Wilfried Zaha is RIGHT when he says referees don't protect him – but is responding in the perfect way

Wilf Zaha scoring the best goal of the Premier League season to date.

Or the Crystal Palace forward answering a post-match question with searing honesty and passion, claiming that an opponent would need to break his leg to ever get red-carded.

Even those who choose to boo Zaha would struggle to disagree his goal which beat Huddersfield was world class.

With those familiar jeers ringing out, he produced a step-over, then a burst of pace, then slipped into a non-existent space between two defenders, then bent his shot around another man, hard and accurate inside the far post.

Zaha celebrated with the fury of the wronged. Cupping his ears, sticking it up ’em.

He’d been kicked up in the air by Mathias Jorgensen and, by his own admission, lost his head and been booked for a wild challenge.

When Match of the Day’s Vicki Sparks asked about Zaha receiving “a few tasty challenges”, she did so with a smile.

In response, Zaha wasn’t smiling.

He brought up a deplorable challenge from Watford’s Etienne Capoue last month, which ought to have resulted in a straight red and demanded to know why he was treated differently to other players.

The challenge which earned Jorgensen a yellow was probably an ‘orange’ rather than an obvious red but you understood Zaha’s point.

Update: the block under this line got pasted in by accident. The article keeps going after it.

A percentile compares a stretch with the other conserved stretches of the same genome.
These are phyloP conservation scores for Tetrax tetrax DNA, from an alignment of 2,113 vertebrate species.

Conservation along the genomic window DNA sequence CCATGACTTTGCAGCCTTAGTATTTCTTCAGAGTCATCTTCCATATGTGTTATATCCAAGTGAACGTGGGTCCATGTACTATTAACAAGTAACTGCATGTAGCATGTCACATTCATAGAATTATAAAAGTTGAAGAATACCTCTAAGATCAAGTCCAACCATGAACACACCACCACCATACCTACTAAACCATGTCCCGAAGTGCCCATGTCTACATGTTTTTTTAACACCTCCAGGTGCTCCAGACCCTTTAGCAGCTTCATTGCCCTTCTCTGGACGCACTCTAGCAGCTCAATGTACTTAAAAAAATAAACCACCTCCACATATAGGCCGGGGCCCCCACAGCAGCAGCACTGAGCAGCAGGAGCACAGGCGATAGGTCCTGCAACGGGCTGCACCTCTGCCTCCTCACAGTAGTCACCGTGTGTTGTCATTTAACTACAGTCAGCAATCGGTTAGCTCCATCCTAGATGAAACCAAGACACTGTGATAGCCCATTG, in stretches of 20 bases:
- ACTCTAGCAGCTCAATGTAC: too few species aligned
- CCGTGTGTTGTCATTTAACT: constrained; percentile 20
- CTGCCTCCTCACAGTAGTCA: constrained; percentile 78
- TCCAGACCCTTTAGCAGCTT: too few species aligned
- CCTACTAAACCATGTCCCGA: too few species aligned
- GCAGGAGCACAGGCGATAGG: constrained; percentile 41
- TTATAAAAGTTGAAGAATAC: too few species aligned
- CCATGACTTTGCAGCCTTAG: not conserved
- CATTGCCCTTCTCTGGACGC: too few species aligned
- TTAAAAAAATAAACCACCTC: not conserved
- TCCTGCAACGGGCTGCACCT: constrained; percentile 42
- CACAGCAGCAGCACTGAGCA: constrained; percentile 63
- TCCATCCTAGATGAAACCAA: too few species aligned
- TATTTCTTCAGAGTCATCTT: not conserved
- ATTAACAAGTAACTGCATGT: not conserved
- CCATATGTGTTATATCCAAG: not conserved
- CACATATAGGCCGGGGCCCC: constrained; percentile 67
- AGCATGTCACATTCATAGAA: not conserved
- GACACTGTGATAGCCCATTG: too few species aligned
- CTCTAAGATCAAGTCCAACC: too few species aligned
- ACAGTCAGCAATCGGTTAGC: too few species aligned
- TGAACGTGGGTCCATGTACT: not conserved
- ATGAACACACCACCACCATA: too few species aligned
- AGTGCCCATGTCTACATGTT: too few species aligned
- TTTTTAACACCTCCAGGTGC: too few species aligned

They boo Zaha because they reckon he’s a cheat who goes down too easily. Even the Watford mascot, Harry the Hornet, has suggested as much.

Yet since the start of the 2016-17 season he is the most fouled player in the Premier League, ten ahead of second-placed Eden Hazard.

Zaha is no delicate flower, either. He has a history of returning earlier than expected from injury, as he had done from a groin strain before Huddersfield.

So when Zaha claims he is less likely to attempt dribbles when he thinks opponents might go through the back of him without proper punishment, surely every right-minded supporter ought to back the dribbler rather than the hatchet man?

But apparently Zaha is supposed to suffer in silence — as Hazard tends to do.

Even Gary Lineker urged Zaha to consider his bruising as a ‘compliment’ and mentioned that he ‘should have played in the 80s’ if he wanted to know more about physicality.

And of course the game is less violent than it was. Yet it would be a greater spectacle if flair players were protected half as much as goalkeepers are — see Palace’s disallowed effort at Huddersfield or Danny Welbeck’s ‘equaliser’ for England against Spain.

Yet Zaha was correct to call out referees and Palace were right to complain to the Premier League, too.

Many still don’t like it when the young and gifted speak up for themselves. Especially when they’re young, gifted and black.

They get called chippy and ungrateful far more often than white lads.

Some don’t like it that Zaha chose to play for his native Ivory Coast rather than England after a couple of friendly appearances for the Three Lions.

And it is a shame for any England fan because Zaha is a more complete player than Raheem Sterling and would have lit up the World Cup, either alongside the Manchester City player or instead of him.

Palace boss Roy Hodgson didn’t quite spot Zaha’s full potential and nail him down as an England player and neither did his former Under-21s boss Gareth Southgate — despite Palace chairman Steve Parish literally begging him to select the player for the seniors.

But Sir Alex Ferguson did recognise it and made Zaha his final Manchester United signing. Sadly, he didn’t stick around to nurture Zaha and we had to wait until he returned to Palace to witness his blossoming.